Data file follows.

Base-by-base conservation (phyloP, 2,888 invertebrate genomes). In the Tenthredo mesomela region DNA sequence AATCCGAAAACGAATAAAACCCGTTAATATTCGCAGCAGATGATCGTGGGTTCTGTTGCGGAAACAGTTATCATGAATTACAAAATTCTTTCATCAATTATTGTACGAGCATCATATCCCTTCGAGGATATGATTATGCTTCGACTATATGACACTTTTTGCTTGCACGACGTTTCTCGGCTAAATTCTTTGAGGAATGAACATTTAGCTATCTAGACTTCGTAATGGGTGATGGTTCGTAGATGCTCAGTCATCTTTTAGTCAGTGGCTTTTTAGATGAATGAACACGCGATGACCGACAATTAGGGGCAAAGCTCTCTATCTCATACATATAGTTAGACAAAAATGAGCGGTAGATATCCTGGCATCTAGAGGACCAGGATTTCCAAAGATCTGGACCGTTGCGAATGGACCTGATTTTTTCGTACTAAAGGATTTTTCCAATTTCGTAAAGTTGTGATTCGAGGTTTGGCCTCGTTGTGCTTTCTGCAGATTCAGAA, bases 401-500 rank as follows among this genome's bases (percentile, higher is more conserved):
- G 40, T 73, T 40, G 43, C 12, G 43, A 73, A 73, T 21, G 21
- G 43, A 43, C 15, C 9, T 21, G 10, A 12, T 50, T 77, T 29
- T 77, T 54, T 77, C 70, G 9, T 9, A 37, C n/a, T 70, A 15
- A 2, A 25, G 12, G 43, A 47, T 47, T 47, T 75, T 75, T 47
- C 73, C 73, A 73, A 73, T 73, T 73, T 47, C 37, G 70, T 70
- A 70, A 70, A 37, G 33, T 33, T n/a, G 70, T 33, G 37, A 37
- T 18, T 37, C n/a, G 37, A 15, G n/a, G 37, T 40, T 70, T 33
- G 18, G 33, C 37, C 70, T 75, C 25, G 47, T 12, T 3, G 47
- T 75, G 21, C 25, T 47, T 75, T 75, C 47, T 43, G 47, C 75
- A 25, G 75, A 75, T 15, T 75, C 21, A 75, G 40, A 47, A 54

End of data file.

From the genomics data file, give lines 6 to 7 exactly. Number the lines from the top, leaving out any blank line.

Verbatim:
- C 73, C 73, A 73, A 73, T 73, T 73, T 47, C 37, G 70, T 70
- A 70, A 70, A 37, G 33, T 33, T n/a, G 70, T 33, G 37, A 37